Preventing Northern Spotted Owl Extinction
Federally designated critical habitat is just that — critical to the survival of imperiled plants and animals, and protected to aid in recovery of the species. For the northern spotted owl, an icon of the Pacific Northwest struggling against extinction, this habitat is more than just critical: it is essential to keep the species from disappearing forever.
In the Trump administration’s final six days, it entered into a sweetheart settlement agreement with the timber industry to eliminate 3.4 million acres of northern spotted owl critical habitat in Washington state, Oregon, and California — about a third of all critical habitat for the species — to make way for logging. Without intervention, this is almost certainly a death sentence for the species.
This is among the most egregious environmental abuses of the Trump administration. We are in court to protect spotted owl critical habitat from logging and save the charismatic northern spotted owl from extinction.
We’ve fought for northern spotted owls since our founding, and will continue to stand up for the owl until it fully recovers. We forced the U.S. Fish and Wildlife Service to admit the northern spotted owl deserves increased protections, paving the way for the Biden administration to do the right thing. While we work toward that goal, we aim to restore protections for the cathedral forests that are home to the Pacific Northwest’s most famous resident.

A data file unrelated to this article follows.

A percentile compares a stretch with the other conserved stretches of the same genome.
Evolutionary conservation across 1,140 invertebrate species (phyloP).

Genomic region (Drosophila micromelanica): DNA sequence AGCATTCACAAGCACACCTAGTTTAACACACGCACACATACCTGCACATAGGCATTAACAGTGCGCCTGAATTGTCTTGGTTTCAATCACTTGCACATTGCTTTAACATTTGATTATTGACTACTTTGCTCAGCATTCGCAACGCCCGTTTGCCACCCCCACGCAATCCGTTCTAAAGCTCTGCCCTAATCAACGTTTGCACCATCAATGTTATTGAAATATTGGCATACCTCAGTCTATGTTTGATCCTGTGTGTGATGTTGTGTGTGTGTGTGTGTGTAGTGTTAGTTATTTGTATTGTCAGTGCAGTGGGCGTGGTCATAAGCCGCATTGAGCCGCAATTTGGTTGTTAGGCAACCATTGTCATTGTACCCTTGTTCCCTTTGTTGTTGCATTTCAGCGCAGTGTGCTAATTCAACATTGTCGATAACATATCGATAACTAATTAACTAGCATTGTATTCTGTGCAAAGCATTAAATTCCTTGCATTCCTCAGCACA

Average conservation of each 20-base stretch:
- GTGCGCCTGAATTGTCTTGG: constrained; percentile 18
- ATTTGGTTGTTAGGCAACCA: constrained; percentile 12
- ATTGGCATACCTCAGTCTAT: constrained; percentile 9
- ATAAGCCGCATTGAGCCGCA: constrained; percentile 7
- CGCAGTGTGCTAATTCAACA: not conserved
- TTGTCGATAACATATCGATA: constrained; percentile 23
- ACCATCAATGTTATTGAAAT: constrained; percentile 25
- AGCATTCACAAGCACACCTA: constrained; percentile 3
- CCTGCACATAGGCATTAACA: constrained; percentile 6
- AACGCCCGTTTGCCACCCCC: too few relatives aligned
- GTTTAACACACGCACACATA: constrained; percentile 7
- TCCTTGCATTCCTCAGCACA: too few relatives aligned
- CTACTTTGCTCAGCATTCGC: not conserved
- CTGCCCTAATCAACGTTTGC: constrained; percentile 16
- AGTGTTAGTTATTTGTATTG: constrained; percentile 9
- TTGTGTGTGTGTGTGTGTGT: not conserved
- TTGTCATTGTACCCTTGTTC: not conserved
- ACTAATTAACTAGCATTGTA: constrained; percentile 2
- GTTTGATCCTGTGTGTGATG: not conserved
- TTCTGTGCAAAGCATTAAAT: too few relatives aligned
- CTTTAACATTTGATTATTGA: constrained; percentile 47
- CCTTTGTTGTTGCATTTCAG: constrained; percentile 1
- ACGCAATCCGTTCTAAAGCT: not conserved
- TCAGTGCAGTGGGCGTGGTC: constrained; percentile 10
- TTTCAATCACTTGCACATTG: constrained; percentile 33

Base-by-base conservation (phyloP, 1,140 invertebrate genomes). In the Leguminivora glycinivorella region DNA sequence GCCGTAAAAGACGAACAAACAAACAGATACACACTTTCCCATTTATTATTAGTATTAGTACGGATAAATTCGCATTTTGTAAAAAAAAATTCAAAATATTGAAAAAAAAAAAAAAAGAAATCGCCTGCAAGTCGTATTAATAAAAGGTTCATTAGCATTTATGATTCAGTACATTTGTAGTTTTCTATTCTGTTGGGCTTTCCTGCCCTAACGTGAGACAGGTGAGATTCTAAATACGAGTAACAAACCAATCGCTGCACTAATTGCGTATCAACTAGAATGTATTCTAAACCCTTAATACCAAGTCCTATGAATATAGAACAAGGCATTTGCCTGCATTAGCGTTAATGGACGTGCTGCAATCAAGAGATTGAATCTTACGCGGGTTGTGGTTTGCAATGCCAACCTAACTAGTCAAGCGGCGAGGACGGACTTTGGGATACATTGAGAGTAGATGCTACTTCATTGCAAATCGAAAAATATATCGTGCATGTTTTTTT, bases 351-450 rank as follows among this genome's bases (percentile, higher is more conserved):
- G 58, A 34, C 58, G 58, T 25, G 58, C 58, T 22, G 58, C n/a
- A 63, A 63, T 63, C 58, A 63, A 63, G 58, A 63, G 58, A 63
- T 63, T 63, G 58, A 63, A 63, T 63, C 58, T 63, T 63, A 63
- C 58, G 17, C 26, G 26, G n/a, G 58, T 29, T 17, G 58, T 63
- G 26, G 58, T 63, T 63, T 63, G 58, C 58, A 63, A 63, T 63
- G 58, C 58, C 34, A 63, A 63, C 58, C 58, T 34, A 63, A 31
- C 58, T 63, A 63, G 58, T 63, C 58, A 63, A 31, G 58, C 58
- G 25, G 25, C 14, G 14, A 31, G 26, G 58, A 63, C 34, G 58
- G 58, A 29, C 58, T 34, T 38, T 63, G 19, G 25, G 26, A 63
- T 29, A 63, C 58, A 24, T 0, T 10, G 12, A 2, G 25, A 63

Conservation groups ask court to reinstate protections on 3.4 million acres of critical northern spotted owl habitat
Conservation groups in the Pacific Northwest filed a legal challenge to reinstate federal protections on more than 3.4 million acres of federal old-growth forests, which are essential for the survival of the threatened northern spotted owl. The lawsuit asks the court...
Today, with six days remaining in the Trump administration, the U.S. Fish and Wildlife Service published a final rule eliminating 3.4 million acres of critical habitat for the northern spotted owl in Washington state, Oregon, and California. This decision comes one...
Today, the U.S. Fish and Wildlife Service published a finding on the northern spotted owl’s listing status, spurred by a lawsuit filed last week by wildlife advocates. The finding states “reclassification of the northern spotted owl from a threatened species to an...